CBSN

Commentary: Could Michael Avenatti run against Trump in 2020?

Michael Avenatti has never run for public office, he runs a law firm that's still resolving a messy bankruptcy settlement, and his most famous client is the star of "Hall Pass Hotties." And he is seriously considering a run for the White House.

If you don't think he can win, you haven't been paying attention.

On Sunday, more than two hundred Democrats flocked to a party fundraiser picnic in New Hampshire, and they weren't there for the hot dogs. They wanted to hear Avenatti deliver what has become his signature line:

"When they go low, we hit harder."

It's an aggressive variation on former First Lady Michelle Obama's mantra, "When they go low, we go high." As far as the energized anti-Trump Left is concerned, Obama's version turned out to be dangerously naïve. These passionate progressives (and Democratic primary voters) aren't interested in rising above the fray—they want a fight. And Michael Avenatti is presenting himself to the Des Moines, Iowa "Wing Ding" crowd and the Hillsborough County, New Hampshire crowd as exactly that: A battler who's ready to throw down with Donald Trump.

"This president — no matter how corrupt or cruel he is, he knows how to fight," Avenatti said. "What I fear most is that (Democrats) have a tendency to bring nail clippers to a gunfight." 

Avenatti isn't the only TV-friendly Democrat who feels this way. Rev. Al Sharpton, who ran in the 2004 Democratic primary, said earlier this summer he fears Donald Trump may be re-elected because the mainstream Democratic candidates are "too tame to deal with an untamed opponent."  As a result, he says he hasn't ruled out another run.

Michael Avenatti is making it clear that "tame" is not what he has in mind. Not long ago he tweeted this:

"The candidate in 2020 better be a take-no-prisoners street fighter who is prepared to go 15 rounds in a VERY brutal campaign," Avenatti tweeted recently." It will be a cage match like no other in modern times."

Not everyone in the Democratic Party agrees.  Democratic consultant Jennifer Burton told the LA Times "We're not going to beat Trump by out-Trumping him. Voters want sanity and balance and reason and dignity."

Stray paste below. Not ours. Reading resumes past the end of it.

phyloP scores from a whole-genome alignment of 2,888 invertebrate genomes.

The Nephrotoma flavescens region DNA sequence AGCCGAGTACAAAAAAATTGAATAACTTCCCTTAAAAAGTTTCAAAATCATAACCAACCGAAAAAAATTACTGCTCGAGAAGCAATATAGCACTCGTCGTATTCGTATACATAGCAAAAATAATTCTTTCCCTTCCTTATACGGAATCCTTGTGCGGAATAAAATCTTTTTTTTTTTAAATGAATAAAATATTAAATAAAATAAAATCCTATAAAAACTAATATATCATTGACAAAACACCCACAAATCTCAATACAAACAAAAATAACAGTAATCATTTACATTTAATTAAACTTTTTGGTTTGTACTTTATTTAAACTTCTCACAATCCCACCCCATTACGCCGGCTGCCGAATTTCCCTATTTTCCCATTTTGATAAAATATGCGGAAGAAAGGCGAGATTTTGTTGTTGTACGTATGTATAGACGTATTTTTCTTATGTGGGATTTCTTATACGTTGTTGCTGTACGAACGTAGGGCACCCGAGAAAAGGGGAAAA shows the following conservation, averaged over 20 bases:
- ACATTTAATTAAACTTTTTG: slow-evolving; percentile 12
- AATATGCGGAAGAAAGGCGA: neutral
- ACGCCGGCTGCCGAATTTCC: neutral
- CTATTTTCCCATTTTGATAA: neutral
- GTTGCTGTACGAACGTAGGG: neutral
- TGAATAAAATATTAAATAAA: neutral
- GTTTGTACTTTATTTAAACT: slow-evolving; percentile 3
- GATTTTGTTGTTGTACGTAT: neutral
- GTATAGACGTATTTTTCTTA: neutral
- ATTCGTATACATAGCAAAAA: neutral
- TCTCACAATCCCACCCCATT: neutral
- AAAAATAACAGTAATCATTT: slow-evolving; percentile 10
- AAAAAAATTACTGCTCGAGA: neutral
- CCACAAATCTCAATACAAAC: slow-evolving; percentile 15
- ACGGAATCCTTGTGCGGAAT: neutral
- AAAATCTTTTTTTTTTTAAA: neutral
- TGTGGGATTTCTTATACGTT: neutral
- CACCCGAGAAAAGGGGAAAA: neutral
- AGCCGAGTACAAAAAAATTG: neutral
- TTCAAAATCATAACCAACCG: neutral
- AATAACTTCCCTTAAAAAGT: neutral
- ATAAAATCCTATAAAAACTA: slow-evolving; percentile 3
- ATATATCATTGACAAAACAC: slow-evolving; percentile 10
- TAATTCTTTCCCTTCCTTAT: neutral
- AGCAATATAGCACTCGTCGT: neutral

Perhaps.  But are these "balance and reason and dignity" voters also the 65 percent of Democrats who want immediate impeachment proceedings against President Trump? The 72 percent who want to abolish the Immigration and Customs Enforcement agency? The people who are showing up a restaurants to shout down Trump officials trying to eat lunch?

It's tempting to look at the mixed results in the Democratic primaries for the more progressive candidates and see a party that's moderating itself.  But many of the Bernie-Sanders-backed candidates weren't as experienced, well-funded or well-known in their races.  The argument has come down to "extremism vs. electability," and electability appears to be winning.

But the Avenatti argument is that his "extremism" is his electability, that the more aggressive and unabashed he is, the better his chances of bringing down Trump.  As he said to the New Hampshire crowd, "Some of you are thinking, 'What is some porn lawyer doing here today?'  Well, as you all know, these are anything but usual times."

It's not just porn. Avenatti's law firm is embroiled in a battle over a bankruptcy settlement (the bankruptcy case itself was dismissed earlier this year), and he's been dogged by reports of outstanding bills and unpaid taxes. But instead of doing what Democrats in the past have done and tried to deny or evade, Avenatti pulled a page from Trump's press book—he dismissed it as meaningless #FakeNews.

"Show me somebody that hasn't had any controversy in their past," Avenatti said, "and I'll show you somebody who shouldn't be the president of the United States, okay?"

This is Trump-level audacity and Avenatti appears to be embracing it without apology.  He's part of a "let it fly" liberalism that's on the rise.  In New York, Gov. Andrew Cuomo tells a crowd what some on the far-Left believe: "America has never been great." 

Cuomo was, in part, responding to leftward pressure from his primary opponent, former Sex And The City" star Cynthia Nixon, who recently urged her fellow Democrats: "Republicans are going to call us socialists no matter what we do, so we might as well give them the real thing."

Avenatti's "all offense, no apologies" ethos is also tapping into an unspoken desire among Democrats: They are jealous of Trump. They see him unloading without apology against his enemies and (in their opinion) pushing his right-wing governance without compromise—and they envy him. They cheered when Hillary Clinton called millions of voters part of the "basket of deplorables," and they don't want to hear that it was a political mistake. They want to double down.

Michael Avenatti is ready to do just that.  And it's entirely possible that he and his "cleats high" brand of campaigning may get a serious shot from the Democrats. If you don't think he will, the question for you is "Who else?" Battling Joe Biden?  Liz "Warpath" Warren?  These mainstream Democrats will never go "Full Trump."

Michael Avenatti will. In fact, in some ways he already has. And Democrats in 2020 may demand nothing less.

Editor's Note: This commentary has been updated to note that the law firm's bankruptcy case was dismissed earlier this year.

  • Michael Graham

    CBSN contributor Michael Graham is a conservative columnist for the Boston Herald.